"Buenos dias", "buenas noches" -- this was the first words in a foreign language I heard in my life, as a three-year old boy growing up in developing post-war Western Germany, where the first gastarbeiters had arrived from Spain. Fascinated by the strange sounds, I tried to get to know some more languages, the only opportunity being TV courses of English and French -- there was no foreign language education for pre-teen school children in Germany yet in those days. Read more
To find some answers Tim Machan explores the language's present and past, and looks ahead to its futures among the one and a half billion people who speak it. His search is fascinating and important, for definitions of English have influenced education and law in many countries and helped shape the identities of those who live in them.
This volume provides a new perspective on the evolution of the special language of medicine, based on the electronic corpus of Early Modern English Medical Texts, containing over two million words of medical writing from 1500 to 1700.
The Minimalist Program has advanced a research program that builds the
design of human language from conceptual necessity. Seminal proposals by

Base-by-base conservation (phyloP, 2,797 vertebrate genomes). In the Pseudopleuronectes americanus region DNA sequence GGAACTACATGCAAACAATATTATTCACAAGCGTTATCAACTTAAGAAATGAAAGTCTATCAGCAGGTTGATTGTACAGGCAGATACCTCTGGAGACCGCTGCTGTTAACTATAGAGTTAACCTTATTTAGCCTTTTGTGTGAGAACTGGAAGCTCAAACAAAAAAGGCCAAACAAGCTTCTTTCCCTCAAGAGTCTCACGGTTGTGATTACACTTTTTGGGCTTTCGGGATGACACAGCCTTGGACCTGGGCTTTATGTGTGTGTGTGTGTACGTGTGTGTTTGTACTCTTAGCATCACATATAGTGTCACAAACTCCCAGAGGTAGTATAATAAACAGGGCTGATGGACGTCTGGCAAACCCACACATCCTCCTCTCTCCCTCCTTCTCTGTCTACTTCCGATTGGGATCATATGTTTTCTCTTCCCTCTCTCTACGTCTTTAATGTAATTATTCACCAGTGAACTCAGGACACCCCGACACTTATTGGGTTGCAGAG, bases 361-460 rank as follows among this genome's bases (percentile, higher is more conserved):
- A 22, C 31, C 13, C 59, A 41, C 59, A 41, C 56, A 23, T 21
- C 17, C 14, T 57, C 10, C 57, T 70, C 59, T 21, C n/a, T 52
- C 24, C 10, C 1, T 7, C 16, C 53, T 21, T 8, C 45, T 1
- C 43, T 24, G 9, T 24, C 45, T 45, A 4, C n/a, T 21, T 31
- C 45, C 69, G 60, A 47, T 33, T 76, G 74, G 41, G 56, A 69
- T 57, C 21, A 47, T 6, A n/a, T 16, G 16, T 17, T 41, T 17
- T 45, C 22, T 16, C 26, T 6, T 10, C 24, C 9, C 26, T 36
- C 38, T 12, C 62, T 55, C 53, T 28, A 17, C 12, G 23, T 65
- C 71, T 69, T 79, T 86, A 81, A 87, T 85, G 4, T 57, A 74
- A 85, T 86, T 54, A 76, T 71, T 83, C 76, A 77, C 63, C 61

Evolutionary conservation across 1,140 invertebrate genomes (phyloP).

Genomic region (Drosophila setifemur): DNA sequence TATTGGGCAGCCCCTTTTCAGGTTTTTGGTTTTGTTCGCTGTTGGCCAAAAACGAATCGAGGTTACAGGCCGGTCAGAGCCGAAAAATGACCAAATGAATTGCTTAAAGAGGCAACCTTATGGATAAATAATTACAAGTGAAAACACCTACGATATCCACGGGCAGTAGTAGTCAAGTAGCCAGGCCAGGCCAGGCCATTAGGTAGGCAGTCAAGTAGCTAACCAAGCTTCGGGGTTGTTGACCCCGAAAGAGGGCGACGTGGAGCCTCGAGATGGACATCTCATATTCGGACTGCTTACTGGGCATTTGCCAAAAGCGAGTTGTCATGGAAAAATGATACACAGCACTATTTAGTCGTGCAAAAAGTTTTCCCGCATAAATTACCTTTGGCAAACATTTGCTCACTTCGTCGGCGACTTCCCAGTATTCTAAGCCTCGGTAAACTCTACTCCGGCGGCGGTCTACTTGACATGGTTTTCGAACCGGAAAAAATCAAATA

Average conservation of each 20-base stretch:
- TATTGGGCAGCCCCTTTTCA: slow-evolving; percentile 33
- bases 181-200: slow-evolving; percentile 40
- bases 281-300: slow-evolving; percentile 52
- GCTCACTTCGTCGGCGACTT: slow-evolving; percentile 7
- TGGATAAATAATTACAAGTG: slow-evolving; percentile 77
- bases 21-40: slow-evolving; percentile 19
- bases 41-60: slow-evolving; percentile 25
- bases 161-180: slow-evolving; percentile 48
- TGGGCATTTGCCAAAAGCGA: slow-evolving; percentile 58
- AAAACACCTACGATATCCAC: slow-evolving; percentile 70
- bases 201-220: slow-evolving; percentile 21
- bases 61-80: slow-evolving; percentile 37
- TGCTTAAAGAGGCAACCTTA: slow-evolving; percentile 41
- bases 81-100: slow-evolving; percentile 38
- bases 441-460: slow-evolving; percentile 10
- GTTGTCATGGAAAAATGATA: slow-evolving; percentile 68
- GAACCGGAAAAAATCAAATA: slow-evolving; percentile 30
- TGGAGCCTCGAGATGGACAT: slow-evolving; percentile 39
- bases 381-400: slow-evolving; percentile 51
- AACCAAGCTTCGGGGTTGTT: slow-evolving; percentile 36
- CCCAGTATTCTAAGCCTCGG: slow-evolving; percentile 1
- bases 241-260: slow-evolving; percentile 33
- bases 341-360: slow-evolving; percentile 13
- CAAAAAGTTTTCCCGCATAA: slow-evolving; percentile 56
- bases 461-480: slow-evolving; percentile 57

Frampton & Gutmann (1999, 2000, 2002) introduced the notion that an
ideal syntactic theory should be ‘crash-proof’. Such a version of the
Minimalist Program (or any other linguistic theory) would not permit
syntactic operations to produce structures that ‘crash’. There have,
however, been some recent developments in Minimalism – especially those
that approach linguistic theory from a biolinguistic perspective (cf.
Chomsky 2005 et seq.) – that have called the pursuit of a ‘crash-proof
grammar’ into serious question.
The papers in this volume take on the daunting challenge of defining
exactly what a ‘crash’ is and what a ‘crash-proof grammar’ would look like,
and of investigating whether or not the pursuit of a ‘crash-proof grammar’
is biolinguistically appealing.